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18th Century Reading and Writing

Historians soon learn not to assume that people in the past thought about and experienced life in the same ways that we do today. Something as basic to us as writing was quite different in 18th Century British-America. British-Americans in that century spoke English, yet they used words that we do not, and we use words that did not even exist then. 18th Century pronunciation differed from ours, and many of the rules of spoken and written usage differed as well.

In Marth
Ballard’s time, not everyone could read fluently, and even fewer people could write. Literacy estimates vary, but it is thought that almost all of the adult New England population at the end of the eighteenth century could read at least to some degree. Maybe half of those could write. The ability to read the printed word did not necessarily result in the ability to read handwriting. Likewise, the ability to write one’s name or copy phrases in one "hand" or style did not necessarily mean that the same person could compose original prose.

Reading and writing were taught separately, as separate skills. The amount and type of one’s reading or writing skills depended on class, occupation, and gender. In British colonial America, reading was taught so that both males and females could read the Christian Bible. It was thought that women especially, did not need to express their own thoughts as much as they needed to be able to read the Christian Word. Males progressed in school and learned to read in order to carry on business or professional occupations. Some, but by no means all, of the upper classes became literate as a sign of good breeding and education. Typically, fewer women than men could read.

Writing in colonial America was also a predominantly male skill, tied strongly to occupation and class. Lawyers and their clerks, scholars, physicians, clergy, and business people needed to be able to write. It was felt that most women did not need to know how to write, nor did farmers, artisans, non-whites, and the lower classes. Most Black slaves were kept illiterate as a means of social control.

Martha Ballard’s lifetime straddled the colonial and early national periods of United States history. Her schooling as a girl began before the American Revolution. After the American Revolution, the idea of Republican Motherhood invited more schooling for females. It was argued that women would be the mothers and first teachers of the republic’s future (male) citizens, so females needed to be well-educated. How could they teach what they didn’t know? As a writing female who kept a diary, Martha Ballard was unusual for her time. She would have been less unusual in the next century when diary keeping became a fashionable female avocation.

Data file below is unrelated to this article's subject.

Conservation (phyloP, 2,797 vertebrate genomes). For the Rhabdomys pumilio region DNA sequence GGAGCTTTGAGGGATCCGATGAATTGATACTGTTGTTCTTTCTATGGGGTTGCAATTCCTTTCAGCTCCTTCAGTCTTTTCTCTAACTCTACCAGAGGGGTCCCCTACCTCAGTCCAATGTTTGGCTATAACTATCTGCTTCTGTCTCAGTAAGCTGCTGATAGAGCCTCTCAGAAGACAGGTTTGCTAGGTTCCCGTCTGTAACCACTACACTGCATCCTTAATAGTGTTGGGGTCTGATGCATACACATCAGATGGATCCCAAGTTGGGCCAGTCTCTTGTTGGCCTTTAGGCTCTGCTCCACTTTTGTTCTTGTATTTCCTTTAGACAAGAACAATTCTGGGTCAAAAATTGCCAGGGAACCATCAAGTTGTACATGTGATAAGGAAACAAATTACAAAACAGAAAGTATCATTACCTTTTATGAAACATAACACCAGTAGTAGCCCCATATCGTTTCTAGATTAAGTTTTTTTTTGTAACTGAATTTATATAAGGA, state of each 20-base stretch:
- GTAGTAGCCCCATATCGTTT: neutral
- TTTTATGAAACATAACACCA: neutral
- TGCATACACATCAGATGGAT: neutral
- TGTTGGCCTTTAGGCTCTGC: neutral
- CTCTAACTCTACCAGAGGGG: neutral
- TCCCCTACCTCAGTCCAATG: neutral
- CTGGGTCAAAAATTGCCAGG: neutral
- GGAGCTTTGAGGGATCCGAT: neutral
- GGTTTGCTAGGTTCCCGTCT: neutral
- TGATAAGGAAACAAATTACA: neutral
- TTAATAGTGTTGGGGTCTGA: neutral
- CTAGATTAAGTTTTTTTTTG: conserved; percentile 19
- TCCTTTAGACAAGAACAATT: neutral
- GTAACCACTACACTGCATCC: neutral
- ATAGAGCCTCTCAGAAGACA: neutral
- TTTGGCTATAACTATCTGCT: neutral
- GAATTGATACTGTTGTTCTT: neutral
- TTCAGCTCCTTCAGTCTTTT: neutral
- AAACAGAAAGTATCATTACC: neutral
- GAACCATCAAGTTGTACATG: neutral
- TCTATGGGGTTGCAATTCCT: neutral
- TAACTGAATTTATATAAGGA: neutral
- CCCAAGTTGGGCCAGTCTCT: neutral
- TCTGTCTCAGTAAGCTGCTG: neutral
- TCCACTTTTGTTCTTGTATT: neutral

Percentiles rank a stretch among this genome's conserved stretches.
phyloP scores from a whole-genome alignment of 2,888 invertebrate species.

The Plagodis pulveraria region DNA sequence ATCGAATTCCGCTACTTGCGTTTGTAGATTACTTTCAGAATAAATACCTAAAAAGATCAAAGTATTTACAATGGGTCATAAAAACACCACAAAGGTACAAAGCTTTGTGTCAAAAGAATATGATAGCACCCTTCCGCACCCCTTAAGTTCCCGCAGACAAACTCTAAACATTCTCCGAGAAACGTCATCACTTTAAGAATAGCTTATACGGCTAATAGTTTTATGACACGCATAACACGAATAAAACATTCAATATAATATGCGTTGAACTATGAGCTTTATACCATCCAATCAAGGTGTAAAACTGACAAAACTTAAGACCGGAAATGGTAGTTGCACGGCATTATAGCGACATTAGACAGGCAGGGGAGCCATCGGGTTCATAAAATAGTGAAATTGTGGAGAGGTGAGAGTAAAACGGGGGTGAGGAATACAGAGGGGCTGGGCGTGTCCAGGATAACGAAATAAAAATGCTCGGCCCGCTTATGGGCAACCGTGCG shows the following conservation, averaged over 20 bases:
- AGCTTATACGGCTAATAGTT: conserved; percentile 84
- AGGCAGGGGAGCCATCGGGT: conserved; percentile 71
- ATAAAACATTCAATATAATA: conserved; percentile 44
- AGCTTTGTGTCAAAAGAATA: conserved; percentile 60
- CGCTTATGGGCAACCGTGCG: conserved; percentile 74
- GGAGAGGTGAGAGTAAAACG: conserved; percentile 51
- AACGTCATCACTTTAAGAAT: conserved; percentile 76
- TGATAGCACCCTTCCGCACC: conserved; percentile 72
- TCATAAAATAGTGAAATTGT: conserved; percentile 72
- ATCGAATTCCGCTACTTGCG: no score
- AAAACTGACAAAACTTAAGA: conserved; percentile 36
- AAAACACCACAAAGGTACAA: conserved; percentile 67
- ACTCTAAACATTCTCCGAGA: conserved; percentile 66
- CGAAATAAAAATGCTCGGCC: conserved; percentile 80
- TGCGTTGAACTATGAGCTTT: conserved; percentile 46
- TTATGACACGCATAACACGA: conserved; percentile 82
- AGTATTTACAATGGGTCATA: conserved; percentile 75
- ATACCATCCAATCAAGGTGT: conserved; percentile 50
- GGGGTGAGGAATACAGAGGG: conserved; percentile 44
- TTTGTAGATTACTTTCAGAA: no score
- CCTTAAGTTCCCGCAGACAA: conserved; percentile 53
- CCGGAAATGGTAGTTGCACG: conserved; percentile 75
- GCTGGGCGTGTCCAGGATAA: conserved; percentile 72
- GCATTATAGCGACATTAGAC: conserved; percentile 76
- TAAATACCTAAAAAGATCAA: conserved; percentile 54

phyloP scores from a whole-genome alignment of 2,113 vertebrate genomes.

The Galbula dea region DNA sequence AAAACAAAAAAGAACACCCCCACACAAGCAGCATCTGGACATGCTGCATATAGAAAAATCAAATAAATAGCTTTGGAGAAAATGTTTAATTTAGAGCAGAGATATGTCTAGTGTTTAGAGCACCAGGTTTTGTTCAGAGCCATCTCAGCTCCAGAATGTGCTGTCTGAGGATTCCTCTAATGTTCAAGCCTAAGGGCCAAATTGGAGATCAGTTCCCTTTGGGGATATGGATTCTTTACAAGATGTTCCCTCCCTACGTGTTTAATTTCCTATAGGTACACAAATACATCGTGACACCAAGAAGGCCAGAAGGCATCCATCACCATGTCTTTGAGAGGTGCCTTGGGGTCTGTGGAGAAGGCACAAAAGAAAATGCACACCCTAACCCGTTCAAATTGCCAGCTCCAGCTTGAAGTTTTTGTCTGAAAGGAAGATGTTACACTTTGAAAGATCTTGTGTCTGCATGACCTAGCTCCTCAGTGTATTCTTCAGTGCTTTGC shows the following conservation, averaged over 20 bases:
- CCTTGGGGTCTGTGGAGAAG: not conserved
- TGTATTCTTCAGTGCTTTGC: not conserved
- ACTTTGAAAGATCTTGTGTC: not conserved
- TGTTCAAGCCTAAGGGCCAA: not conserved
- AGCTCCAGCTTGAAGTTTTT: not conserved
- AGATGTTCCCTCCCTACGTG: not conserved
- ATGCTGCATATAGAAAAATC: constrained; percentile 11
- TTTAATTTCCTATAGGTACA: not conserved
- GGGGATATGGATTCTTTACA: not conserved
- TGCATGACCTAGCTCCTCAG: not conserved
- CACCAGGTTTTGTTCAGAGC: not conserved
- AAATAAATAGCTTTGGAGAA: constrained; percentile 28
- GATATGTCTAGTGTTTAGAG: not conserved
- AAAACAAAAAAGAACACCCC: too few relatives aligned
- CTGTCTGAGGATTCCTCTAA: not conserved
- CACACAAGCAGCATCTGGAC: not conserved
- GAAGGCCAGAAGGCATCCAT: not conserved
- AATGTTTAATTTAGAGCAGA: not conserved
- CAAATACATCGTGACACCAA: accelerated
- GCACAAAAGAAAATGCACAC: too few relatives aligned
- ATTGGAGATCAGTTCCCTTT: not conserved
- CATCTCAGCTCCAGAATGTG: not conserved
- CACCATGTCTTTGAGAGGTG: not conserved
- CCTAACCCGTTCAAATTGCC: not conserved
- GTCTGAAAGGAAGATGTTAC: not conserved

Penmanship instruction in the eighteenth century consisted of copying different "hands," which were different calligraphic styles. Penmanship books showed alphabets, sayings, and business forms in different hands. Students copied these exactly, for practice and reference. Writing practice for females was not based on commerce but on accepted female skills. Thus girls learned to stitch alphabets and maxims onto samplers while boys practiced on slates and paper. Many samplers survive today.

Different hands were considered proper and appropriate according to style, class, gender, and occupation. For example, 18th century females used the Italiante hand, which was considered easier to learn and more feminine in appearance. Men in commerce were expected to use a hand that inspired confidence and demonstrated self-assurance. By contrast, the earlier arcane, very difficult to read Court Hands of England were not favored in the more democratic early national period of the United States.

Materials were unlike today’s. Martha Ballard folded and cut individual sheets of paper for her diary. Writers had to make and sharpen their own quills. Ink could be made according to recipes or mixed from dried ink powder that could be purchased.

By looking at 18th century writing, studying who wrote what, and reading 18th century penmanship books, one can develop a "feel" for the era and learn to read period manuscripts. Unfamiliar writing styles, quirks of individual writers who do not follow standard writing patterns, and problems with the materials such as ink blotches, fading ink, and discolored paper can pose intriguing reading challenges.

Here are some characteristics of 18th century British-American handwriting that might make for difficult reading until you get used to it.